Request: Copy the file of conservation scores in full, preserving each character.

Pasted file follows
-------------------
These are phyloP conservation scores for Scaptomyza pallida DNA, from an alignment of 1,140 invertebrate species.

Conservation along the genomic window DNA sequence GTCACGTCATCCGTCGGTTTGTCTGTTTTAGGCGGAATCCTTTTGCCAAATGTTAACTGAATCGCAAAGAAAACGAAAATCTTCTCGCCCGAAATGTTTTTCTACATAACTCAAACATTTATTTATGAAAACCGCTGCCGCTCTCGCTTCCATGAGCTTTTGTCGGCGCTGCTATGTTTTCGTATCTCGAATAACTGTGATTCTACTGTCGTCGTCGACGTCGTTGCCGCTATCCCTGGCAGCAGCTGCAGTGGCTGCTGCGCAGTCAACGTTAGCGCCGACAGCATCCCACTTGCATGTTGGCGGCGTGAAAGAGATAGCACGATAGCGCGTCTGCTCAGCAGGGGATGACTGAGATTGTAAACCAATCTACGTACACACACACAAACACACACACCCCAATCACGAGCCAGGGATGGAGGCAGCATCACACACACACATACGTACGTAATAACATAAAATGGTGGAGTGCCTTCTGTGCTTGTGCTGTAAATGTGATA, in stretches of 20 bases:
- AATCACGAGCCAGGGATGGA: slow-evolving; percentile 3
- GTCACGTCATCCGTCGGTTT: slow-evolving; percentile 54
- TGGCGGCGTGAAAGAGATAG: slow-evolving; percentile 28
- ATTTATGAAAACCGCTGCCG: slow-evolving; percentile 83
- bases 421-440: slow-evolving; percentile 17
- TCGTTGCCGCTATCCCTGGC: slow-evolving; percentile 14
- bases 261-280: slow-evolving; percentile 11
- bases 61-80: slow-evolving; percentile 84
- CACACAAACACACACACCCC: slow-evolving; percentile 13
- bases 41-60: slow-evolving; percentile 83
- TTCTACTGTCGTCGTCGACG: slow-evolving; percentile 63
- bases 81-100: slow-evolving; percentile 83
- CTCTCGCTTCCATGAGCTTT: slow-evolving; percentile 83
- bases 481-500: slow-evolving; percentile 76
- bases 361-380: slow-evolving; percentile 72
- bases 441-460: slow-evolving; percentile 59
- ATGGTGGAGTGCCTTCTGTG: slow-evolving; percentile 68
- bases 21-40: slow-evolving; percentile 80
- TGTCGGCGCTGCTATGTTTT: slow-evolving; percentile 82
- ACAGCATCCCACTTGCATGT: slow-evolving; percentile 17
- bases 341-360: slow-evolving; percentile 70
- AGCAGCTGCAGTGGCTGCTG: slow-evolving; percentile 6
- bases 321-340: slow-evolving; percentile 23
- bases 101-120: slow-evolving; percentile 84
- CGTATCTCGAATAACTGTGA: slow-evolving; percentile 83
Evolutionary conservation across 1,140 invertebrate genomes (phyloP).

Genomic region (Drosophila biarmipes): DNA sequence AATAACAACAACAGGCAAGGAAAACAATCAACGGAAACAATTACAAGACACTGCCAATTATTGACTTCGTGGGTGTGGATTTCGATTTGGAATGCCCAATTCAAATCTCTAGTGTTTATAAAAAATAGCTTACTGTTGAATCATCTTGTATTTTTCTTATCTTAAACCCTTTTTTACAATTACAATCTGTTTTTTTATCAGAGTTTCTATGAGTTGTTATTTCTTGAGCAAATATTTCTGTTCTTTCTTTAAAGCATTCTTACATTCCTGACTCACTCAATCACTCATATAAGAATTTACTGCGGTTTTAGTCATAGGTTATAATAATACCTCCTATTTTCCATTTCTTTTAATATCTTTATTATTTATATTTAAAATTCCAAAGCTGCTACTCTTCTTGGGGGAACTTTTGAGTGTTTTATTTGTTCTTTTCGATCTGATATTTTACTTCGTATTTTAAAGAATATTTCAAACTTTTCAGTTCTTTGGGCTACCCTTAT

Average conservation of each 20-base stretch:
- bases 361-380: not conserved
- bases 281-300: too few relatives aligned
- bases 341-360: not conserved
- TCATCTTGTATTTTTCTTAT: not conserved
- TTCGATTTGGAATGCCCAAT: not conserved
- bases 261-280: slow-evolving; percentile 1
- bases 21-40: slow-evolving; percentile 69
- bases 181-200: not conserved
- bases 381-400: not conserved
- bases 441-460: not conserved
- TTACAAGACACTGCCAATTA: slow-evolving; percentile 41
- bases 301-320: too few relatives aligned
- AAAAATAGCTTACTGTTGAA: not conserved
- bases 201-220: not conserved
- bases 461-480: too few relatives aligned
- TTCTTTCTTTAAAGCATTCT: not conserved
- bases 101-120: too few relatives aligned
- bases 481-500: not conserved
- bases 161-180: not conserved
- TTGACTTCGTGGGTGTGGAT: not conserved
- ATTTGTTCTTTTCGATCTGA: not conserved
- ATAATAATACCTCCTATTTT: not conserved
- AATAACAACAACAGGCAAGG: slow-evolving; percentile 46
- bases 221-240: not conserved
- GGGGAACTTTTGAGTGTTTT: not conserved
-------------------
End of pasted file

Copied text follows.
These are phyloP conservation scores for Scaptomyza pallida DNA, from an alignment of 1,140 invertebrate species.

Conservation along the genomic window DNA sequence GTCACGTCATCCGTCGGTTTGTCTGTTTTAGGCGGAATCCTTTTGCCAAATGTTAACTGAATCGCAAAGAAAACGAAAATCTTCTCGCCCGAAATGTTTTTCTACATAACTCAAACATTTATTTATGAAAACCGCTGCCGCTCTCGCTTCCATGAGCTTTTGTCGGCGCTGCTATGTTTTCGTATCTCGAATAACTGTGATTCTACTGTCGTCGTCGACGTCGTTGCCGCTATCCCTGGCAGCAGCTGCAGTGGCTGCTGCGCAGTCAACGTTAGCGCCGACAGCATCCCACTTGCATGTTGGCGGCGTGAAAGAGATAGCACGATAGCGCGTCTGCTCAGCAGGGGATGACTGAGATTGTAAACCAATCTACGTACACACACACAAACACACACACCCCAATCACGAGCCAGGGATGGAGGCAGCATCACACACACACATACGTACGTAATAACATAAAATGGTGGAGTGCCTTCTGTGCTTGTGCTGTAAATGTGATA, in stretches of 20 bases:
- AATCACGAGCCAGGGATGGA: slow-evolving; percentile 3
- GTCACGTCATCCGTCGGTTT: slow-evolving; percentile 54
- TGGCGGCGTGAAAGAGATAG: slow-evolving; percentile 28
- ATTTATGAAAACCGCTGCCG: slow-evolving; percentile 83
- bases 421-440: slow-evolving; percentile 17
- TCGTTGCCGCTATCCCTGGC: slow-evolving; percentile 14
- bases 261-280: slow-evolving; percentile 11
- bases 61-80: slow-evolving; percentile 84
- CACACAAACACACACACCCC: slow-evolving; percentile 13
- bases 41-60: slow-evolving; percentile 83
- TTCTACTGTCGTCGTCGACG: slow-evolving; percentile 63
- bases 81-100: slow-evolving; percentile 83
- CTCTCGCTTCCATGAGCTTT: slow-evolving; percentile 83
- bases 481-500: slow-evolving; percentile 76
- bases 361-380: slow-evolving; percentile 72
- bases 441-460: slow-evolving; percentile 59
- ATGGTGGAGTGCCTTCTGTG: slow-evolving; percentile 68
- bases 21-40: slow-evolving; percentile 80
- TGTCGGCGCTGCTATGTTTT: slow-evolving; percentile 82
- ACAGCATCCCACTTGCATGT: slow-evolving; percentile 17
- bases 341-360: slow-evolving; percentile 70
- AGCAGCTGCAGTGGCTGCTG: slow-evolving; percentile 6
- bases 321-340: slow-evolving; percentile 23
- bases 101-120: slow-evolving; percentile 84
- CGTATCTCGAATAACTGTGA: slow-evolving; percentile 83
Evolutionary conservation across 1,140 invertebrate genomes (phyloP).

Genomic region (Drosophila biarmipes): DNA sequence AATAACAACAACAGGCAAGGAAAACAATCAACGGAAACAATTACAAGACACTGCCAATTATTGACTTCGTGGGTGTGGATTTCGATTTGGAATGCCCAATTCAAATCTCTAGTGTTTATAAAAAATAGCTTACTGTTGAATCATCTTGTATTTTTCTTATCTTAAACCCTTTTTTACAATTACAATCTGTTTTTTTATCAGAGTTTCTATGAGTTGTTATTTCTTGAGCAAATATTTCTGTTCTTTCTTTAAAGCATTCTTACATTCCTGACTCACTCAATCACTCATATAAGAATTTACTGCGGTTTTAGTCATAGGTTATAATAATACCTCCTATTTTCCATTTCTTTTAATATCTTTATTATTTATATTTAAAATTCCAAAGCTGCTACTCTTCTTGGGGGAACTTTTGAGTGTTTTATTTGTTCTTTTCGATCTGATATTTTACTTCGTATTTTAAAGAATATTTCAAACTTTTCAGTTCTTTGGGCTACCCTTAT

Average conservation of each 20-base stretch:
- bases 361-380: not conserved
- bases 281-300: too few relatives aligned
- bases 341-360: not conserved
- TCATCTTGTATTTTTCTTAT: not conserved
- TTCGATTTGGAATGCCCAAT: not conserved
- bases 261-280: slow-evolving; percentile 1
- bases 21-40: slow-evolving; percentile 69
- bases 181-200: not conserved
- bases 381-400: not conserved
- bases 441-460: not conserved
- TTACAAGACACTGCCAATTA: slow-evolving; percentile 41
- bases 301-320: too few relatives aligned
- AAAAATAGCTTACTGTTGAA: not conserved
- bases 201-220: not conserved
- bases 461-480: too few relatives aligned
- TTCTTTCTTTAAAGCATTCT: not conserved
- bases 101-120: too few relatives aligned
- bases 481-500: not conserved
- bases 161-180: not conserved
- TTGACTTCGTGGGTGTGGAT: not conserved
- ATTTGTTCTTTTCGATCTGA: not conserved
- ATAATAATACCTCCTATTTT: not conserved
- AATAACAACAACAGGCAAGG: slow-evolving; percentile 46
- bases 221-240: not conserved
- GGGGAACTTTTGAGTGTTTT: not conserved